Oct 10, 2008

How long is a product certification valid?

Recently we have been asked about some of our older product certification reports, whether or not they were still valid; what's changed, etc; some all the way back to 2001. So just how long is a product certification valid?

From an IT Security buyer's perspective, the question is really: how long after the certification does the product still offer similar effectiveness, performance and usability characteristics? How well do they still meet the essential criteria?
  1. Unlike static applications, security products with updates (signatures, heuristics, code, patches) change frequently in order to remain effective. (IPS products generally release new signatures on a weekly or daily basis. Antivirus products are becoming increasingly dynamic: last year Kaspersky was pushing hourly updates, and recently McAfee and Symantec have boasted 'real-time' updates.) Thus, a product could increase or decrease effectiveness significantly even 6 months out.
  2. Performance can change anytime the code is changed. Yes, even a 'little' maintenance patch can have pronounced effects on throughput, state tables, latency, etc. To be fair, the converse is true: a vendor could release a patch that improves performance. Oh, and the more signatures that are turned on by default generally consume more resources and thus negatively affect performance.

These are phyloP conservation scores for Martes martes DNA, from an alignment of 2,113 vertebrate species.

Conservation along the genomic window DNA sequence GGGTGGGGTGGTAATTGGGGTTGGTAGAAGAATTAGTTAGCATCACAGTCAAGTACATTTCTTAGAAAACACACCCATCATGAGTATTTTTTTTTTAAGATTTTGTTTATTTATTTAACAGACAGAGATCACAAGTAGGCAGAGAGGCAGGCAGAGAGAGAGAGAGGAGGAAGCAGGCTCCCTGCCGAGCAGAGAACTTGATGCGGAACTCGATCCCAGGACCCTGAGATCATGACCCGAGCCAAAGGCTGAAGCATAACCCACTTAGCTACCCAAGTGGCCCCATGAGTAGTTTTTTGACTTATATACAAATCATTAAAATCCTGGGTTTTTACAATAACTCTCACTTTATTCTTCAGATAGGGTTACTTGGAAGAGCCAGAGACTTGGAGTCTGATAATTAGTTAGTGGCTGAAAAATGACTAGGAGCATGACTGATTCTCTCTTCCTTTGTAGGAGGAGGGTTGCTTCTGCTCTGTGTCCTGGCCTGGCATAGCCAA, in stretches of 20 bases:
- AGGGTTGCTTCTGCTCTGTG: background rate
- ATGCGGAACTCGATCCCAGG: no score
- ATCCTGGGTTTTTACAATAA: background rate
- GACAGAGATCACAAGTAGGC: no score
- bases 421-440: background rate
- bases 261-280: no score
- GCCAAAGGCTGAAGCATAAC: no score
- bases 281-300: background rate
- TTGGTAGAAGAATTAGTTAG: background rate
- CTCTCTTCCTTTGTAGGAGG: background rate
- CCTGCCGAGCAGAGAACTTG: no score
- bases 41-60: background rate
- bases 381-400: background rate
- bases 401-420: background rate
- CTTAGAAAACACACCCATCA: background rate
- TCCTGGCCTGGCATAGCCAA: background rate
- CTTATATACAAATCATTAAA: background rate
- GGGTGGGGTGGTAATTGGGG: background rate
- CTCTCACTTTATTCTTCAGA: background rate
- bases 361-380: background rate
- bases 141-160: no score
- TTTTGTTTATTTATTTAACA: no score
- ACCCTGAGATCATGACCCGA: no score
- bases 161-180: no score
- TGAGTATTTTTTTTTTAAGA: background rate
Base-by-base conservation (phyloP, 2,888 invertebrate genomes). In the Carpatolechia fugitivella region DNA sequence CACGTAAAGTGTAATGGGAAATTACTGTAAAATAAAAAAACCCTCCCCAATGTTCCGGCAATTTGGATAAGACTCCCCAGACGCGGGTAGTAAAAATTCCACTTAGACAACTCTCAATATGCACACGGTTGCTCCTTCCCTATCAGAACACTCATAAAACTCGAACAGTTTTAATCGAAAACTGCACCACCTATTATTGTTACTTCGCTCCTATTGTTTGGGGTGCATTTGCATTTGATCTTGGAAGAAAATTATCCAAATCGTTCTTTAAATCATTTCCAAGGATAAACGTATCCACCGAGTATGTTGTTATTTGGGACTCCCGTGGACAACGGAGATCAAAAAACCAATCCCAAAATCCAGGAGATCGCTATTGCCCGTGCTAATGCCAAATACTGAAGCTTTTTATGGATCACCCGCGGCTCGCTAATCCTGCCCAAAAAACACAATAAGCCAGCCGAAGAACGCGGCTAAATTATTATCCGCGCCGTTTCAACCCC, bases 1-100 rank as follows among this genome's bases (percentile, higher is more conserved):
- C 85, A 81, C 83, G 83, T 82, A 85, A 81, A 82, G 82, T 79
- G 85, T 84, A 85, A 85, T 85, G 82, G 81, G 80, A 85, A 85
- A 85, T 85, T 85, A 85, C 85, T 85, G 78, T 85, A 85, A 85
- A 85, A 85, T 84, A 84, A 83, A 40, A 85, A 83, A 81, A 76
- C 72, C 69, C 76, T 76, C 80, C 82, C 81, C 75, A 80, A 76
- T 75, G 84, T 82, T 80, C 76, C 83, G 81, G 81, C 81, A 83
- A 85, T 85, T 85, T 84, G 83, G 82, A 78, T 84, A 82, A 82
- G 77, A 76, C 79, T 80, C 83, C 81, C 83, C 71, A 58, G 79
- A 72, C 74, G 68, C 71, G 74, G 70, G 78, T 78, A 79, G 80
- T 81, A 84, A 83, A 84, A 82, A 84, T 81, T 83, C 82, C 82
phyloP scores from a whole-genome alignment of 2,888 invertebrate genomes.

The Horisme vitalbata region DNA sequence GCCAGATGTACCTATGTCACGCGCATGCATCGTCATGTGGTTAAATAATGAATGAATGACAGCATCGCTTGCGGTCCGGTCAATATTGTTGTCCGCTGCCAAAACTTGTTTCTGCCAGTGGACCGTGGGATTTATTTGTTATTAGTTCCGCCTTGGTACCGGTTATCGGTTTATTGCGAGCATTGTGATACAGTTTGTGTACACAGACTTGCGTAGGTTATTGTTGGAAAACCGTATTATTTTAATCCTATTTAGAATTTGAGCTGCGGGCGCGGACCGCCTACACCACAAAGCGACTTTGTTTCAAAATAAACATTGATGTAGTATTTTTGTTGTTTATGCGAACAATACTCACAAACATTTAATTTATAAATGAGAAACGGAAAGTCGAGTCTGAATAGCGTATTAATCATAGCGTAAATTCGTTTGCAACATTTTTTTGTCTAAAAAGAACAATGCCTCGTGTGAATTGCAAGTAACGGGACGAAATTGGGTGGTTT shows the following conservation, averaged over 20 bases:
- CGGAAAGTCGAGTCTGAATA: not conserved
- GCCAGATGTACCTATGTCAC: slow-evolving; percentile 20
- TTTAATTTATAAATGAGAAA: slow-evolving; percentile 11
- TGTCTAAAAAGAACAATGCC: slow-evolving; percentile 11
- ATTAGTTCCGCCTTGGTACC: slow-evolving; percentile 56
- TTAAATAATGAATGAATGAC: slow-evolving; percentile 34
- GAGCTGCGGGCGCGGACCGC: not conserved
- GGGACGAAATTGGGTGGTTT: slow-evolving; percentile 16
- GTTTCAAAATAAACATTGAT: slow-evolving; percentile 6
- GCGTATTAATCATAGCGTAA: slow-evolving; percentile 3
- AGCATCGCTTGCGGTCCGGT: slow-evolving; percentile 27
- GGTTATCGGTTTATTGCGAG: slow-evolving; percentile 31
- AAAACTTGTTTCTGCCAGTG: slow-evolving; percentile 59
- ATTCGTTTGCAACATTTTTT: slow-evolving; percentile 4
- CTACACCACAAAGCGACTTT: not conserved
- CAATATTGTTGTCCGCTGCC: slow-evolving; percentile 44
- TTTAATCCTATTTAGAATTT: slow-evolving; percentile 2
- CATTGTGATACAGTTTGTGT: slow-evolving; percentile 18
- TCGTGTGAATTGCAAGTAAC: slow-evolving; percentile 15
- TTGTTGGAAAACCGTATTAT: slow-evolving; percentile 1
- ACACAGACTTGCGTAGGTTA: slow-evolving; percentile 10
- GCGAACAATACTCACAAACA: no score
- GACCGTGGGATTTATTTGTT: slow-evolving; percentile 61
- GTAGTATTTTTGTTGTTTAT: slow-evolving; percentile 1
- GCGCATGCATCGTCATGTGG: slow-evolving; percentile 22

3. Unfortunately, management capabilities don't change often enough. So if an interface is 'so-so', you can probably count on having to live with it for a while. Intuitive, easy-to-use interfaces is one of the underserved areas of security products.
These are all things that buyers should check on, whether it is in an NSS Labs report, or some other evaluation. The short answer (which I saved for last) is that a certification can be leveraged by a vendor for one major release cycle. These are generally 18 months long. Any new major release, and buyers should really ask for an updated report. Beware of certifications that are 2, 3, or even 4 or more years old.

Here's a little-known trick! Carefully scrutinize products that have not changed the major version number in a loooong time. Some vendors keep the same major version and modify minor numbers only for years on end in order to circumvent recertification requirements of painful things like common criteria.

NSS Labs does not withdraw certifications after an arbitrary period of time. Perhaps we should; some other labs do, and we could likely make more money to be blunt. Instead, we rely on vendor willingness to 'step up and show their mettle.'